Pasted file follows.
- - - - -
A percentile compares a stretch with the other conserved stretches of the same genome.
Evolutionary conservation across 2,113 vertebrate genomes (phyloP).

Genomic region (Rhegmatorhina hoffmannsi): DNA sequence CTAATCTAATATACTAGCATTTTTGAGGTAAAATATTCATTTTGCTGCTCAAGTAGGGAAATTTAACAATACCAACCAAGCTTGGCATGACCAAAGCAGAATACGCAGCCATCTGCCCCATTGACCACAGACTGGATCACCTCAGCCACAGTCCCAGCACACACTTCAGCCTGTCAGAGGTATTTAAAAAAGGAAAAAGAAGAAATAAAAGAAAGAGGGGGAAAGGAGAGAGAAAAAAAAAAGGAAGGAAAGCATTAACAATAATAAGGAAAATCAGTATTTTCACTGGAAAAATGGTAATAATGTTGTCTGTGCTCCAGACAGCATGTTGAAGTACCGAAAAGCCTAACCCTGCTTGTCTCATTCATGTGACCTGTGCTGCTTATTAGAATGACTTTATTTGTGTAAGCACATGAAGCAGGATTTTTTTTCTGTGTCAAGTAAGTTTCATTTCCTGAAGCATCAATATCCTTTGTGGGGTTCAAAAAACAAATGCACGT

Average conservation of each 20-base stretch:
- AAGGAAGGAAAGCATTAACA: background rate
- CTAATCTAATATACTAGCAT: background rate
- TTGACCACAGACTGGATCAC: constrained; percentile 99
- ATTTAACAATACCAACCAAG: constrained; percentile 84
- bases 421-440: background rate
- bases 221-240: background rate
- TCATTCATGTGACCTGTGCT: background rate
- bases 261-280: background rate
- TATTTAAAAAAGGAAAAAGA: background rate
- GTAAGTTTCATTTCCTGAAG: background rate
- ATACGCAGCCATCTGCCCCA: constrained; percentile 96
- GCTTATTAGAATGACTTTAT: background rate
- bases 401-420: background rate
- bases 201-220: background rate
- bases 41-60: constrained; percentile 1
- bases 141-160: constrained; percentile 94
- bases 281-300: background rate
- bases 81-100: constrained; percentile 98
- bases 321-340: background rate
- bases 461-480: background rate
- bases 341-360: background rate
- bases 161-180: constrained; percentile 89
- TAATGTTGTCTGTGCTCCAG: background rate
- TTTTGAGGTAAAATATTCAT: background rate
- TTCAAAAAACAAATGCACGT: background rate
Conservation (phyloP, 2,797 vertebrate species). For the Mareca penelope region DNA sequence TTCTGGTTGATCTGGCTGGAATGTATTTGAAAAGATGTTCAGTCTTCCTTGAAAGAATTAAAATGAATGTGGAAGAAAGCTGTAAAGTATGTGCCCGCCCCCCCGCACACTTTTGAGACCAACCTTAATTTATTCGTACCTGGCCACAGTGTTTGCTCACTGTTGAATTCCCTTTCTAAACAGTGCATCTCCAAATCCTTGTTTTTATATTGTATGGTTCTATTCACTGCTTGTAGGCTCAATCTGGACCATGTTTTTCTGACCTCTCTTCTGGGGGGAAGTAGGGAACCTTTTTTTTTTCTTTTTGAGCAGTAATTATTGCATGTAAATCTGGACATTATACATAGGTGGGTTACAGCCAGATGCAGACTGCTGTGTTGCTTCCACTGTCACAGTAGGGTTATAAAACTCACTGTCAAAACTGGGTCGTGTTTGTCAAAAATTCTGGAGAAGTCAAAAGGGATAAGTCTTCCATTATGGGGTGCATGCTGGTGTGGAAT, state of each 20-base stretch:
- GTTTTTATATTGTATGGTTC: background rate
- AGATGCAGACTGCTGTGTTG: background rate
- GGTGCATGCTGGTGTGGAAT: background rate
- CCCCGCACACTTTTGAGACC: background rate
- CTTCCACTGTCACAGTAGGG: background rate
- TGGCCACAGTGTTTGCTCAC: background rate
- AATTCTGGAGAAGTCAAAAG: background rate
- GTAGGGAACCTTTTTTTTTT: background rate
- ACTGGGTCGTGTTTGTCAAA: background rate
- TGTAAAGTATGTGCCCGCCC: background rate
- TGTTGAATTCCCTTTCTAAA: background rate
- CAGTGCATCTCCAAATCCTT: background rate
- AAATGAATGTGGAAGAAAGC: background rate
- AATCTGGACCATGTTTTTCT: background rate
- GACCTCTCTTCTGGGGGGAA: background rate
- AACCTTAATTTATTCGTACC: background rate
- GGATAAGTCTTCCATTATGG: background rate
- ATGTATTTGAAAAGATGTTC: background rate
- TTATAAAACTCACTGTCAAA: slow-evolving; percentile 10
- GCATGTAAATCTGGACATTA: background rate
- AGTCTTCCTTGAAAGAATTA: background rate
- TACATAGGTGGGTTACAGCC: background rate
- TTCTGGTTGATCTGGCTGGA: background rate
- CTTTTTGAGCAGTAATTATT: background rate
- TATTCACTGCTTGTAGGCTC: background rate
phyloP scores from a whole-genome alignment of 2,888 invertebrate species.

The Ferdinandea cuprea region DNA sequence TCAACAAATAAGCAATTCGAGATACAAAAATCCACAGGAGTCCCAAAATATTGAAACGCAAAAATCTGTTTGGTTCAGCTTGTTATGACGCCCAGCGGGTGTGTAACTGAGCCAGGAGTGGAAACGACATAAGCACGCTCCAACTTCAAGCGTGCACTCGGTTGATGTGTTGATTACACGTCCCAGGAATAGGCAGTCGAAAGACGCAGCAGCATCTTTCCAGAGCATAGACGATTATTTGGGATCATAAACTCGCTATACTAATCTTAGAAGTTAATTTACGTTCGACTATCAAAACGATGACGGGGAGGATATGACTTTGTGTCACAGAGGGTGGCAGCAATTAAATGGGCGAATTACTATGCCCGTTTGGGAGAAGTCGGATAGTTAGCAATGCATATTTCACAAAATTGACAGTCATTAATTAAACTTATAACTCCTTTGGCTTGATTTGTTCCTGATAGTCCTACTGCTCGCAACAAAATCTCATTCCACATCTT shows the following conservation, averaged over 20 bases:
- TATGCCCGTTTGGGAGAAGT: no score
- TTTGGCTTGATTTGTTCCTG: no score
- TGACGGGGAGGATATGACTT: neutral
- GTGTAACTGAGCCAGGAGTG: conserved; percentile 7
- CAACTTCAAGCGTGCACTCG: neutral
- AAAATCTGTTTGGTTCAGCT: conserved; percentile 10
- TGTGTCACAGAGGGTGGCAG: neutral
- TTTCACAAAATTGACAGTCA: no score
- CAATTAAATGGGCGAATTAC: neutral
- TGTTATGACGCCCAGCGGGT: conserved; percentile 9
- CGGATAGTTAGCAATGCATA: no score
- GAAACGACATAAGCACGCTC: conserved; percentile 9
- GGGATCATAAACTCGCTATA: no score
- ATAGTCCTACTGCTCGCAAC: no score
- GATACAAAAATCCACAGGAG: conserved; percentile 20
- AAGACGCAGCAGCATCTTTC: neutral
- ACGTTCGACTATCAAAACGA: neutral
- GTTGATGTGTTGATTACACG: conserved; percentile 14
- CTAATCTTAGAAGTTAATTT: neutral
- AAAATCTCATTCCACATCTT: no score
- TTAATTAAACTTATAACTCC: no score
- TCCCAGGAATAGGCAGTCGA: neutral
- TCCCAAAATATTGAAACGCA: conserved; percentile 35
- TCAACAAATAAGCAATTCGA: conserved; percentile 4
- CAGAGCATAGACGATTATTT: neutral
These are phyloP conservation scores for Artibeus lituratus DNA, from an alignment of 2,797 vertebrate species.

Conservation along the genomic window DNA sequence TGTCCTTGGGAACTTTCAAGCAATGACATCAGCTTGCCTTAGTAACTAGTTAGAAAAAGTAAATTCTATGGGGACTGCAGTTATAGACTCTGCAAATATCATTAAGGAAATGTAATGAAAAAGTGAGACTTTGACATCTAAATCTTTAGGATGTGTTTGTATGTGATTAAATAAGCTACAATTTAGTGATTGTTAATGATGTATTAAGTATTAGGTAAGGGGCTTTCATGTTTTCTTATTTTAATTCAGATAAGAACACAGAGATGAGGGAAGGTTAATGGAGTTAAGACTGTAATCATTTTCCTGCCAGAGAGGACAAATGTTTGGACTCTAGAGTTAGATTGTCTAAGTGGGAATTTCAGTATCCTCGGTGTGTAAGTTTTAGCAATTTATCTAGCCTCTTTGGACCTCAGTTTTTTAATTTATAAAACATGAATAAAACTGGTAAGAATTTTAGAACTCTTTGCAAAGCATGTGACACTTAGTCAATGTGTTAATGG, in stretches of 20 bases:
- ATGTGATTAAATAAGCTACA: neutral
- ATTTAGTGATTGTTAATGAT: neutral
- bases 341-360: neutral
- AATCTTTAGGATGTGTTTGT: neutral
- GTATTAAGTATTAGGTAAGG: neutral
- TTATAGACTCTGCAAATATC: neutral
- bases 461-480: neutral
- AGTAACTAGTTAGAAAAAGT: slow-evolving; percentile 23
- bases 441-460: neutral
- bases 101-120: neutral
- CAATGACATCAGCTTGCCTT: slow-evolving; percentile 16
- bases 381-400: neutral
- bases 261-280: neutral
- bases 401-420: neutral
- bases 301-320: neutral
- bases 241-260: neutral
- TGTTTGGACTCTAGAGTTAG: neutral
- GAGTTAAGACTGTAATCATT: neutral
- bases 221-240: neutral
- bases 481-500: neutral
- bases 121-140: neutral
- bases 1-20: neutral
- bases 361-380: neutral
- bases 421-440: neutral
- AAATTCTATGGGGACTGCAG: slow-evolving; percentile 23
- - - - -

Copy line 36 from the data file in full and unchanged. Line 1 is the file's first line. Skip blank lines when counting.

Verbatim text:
- TGGCCACAGTGTTTGCTCAC: background rate